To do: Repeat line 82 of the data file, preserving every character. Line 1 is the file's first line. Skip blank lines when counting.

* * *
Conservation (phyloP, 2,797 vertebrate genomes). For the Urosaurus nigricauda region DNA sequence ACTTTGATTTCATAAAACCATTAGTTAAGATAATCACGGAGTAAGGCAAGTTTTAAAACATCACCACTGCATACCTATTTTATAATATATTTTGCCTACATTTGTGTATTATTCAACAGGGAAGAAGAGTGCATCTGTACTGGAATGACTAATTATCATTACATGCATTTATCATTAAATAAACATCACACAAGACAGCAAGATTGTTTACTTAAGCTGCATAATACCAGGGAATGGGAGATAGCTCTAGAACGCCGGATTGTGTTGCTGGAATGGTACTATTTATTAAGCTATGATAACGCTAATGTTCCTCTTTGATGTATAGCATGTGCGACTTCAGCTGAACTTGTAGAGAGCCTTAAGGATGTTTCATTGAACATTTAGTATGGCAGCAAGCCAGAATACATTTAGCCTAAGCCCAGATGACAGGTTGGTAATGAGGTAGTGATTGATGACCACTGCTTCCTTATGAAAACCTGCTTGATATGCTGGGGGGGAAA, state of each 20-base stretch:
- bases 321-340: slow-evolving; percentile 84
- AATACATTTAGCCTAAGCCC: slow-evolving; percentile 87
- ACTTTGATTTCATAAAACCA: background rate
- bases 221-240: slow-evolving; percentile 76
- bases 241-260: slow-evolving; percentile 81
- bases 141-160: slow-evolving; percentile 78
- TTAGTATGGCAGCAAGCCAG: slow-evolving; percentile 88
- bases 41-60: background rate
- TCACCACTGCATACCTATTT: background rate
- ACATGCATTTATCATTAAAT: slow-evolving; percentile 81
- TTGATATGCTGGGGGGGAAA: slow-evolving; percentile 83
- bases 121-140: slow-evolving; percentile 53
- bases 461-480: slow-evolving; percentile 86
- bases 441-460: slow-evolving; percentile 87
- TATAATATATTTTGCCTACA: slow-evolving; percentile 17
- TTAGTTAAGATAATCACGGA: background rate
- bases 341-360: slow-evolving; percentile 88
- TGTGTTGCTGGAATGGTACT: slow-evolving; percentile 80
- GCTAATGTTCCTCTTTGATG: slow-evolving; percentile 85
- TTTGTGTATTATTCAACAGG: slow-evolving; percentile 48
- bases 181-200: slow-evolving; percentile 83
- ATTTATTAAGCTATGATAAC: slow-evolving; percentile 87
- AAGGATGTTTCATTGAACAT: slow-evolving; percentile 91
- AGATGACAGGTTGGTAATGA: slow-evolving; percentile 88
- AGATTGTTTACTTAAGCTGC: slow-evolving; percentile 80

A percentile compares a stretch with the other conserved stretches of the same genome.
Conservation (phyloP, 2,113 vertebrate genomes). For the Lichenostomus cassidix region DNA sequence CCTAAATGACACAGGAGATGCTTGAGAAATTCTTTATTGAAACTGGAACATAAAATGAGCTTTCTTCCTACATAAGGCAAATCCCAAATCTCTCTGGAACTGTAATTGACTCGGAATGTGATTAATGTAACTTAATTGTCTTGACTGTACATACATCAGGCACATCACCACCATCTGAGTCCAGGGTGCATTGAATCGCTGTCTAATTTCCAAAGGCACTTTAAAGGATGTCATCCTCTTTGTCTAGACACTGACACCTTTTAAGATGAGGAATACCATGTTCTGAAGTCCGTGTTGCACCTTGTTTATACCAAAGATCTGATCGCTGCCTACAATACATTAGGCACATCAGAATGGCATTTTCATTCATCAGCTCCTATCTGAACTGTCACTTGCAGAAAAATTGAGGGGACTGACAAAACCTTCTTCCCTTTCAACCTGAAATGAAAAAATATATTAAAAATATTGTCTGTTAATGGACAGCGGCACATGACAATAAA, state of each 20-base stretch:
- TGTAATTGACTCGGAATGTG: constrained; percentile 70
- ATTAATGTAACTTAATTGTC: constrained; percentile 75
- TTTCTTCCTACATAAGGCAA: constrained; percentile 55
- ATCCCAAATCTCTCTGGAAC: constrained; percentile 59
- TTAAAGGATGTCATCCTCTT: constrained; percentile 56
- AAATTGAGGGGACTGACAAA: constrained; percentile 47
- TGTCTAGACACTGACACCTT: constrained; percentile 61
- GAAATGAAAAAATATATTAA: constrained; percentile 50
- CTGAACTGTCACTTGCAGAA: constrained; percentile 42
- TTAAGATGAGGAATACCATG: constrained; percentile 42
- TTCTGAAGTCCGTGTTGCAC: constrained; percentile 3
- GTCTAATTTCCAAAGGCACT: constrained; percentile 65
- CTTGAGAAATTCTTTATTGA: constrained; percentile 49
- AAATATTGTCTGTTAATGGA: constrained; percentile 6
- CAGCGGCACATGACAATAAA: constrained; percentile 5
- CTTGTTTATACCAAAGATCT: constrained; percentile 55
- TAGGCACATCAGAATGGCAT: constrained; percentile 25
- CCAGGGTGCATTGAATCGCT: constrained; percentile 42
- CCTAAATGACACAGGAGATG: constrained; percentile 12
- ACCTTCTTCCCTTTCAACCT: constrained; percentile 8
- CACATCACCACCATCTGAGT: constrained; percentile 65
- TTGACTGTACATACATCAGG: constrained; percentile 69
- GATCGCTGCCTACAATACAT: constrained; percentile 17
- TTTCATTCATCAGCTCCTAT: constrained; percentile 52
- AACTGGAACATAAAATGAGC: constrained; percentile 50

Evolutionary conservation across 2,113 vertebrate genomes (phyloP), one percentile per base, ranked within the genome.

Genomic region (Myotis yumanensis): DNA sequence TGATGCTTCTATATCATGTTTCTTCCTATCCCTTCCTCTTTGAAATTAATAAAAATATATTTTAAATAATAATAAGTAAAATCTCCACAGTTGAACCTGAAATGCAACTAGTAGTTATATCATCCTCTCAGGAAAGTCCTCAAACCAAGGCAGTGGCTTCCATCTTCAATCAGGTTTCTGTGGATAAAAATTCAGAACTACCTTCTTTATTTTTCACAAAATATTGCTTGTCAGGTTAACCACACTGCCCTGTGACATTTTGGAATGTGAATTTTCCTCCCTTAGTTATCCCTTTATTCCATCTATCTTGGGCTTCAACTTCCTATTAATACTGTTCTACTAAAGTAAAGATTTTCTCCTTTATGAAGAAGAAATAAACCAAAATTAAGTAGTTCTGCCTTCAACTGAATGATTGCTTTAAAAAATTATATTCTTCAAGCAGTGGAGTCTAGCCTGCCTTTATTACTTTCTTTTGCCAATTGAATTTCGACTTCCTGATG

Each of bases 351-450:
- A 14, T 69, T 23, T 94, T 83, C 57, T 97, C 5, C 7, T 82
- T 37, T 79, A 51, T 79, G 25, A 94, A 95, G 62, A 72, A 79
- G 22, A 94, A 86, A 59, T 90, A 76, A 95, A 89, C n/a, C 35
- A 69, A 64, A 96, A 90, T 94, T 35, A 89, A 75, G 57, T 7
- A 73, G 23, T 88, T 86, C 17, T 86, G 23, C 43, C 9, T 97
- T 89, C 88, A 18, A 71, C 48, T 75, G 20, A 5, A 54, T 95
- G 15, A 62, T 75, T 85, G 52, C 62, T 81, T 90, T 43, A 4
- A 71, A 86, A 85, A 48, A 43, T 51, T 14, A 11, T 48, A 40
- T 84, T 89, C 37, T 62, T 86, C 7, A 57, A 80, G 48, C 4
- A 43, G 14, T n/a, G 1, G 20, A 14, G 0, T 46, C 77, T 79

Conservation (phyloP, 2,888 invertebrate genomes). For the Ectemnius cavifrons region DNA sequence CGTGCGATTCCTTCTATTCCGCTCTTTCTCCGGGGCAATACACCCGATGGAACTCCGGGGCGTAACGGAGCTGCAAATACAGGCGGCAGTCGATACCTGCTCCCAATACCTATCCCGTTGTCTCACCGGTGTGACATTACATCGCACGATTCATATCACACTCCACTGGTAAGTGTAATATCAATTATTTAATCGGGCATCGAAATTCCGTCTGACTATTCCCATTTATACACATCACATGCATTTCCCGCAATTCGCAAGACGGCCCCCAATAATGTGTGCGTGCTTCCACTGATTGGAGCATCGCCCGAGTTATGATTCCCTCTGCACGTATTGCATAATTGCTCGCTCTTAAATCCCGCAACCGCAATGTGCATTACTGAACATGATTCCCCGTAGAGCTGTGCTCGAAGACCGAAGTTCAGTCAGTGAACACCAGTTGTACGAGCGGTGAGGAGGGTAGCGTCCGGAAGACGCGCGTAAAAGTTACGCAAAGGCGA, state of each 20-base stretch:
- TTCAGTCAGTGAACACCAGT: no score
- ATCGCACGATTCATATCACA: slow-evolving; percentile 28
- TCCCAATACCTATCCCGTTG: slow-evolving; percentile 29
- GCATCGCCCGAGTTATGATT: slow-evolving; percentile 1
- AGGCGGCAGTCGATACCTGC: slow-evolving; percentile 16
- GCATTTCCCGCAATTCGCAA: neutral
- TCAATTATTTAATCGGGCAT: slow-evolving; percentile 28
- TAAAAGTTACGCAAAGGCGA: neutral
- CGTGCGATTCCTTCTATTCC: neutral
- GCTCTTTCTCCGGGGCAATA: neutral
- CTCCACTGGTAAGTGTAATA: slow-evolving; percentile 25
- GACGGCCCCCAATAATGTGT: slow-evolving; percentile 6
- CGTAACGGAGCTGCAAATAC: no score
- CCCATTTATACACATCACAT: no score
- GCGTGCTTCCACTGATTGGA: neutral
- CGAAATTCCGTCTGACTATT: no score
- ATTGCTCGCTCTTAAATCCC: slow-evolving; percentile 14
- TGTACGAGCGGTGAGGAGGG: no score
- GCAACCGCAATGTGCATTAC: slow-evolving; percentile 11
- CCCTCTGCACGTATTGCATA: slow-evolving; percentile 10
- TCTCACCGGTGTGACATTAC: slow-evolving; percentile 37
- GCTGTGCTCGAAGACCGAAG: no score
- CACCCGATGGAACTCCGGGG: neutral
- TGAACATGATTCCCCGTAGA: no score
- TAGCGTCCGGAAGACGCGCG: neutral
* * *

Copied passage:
- GCGTGCTTCCACTGATTGGA: neutral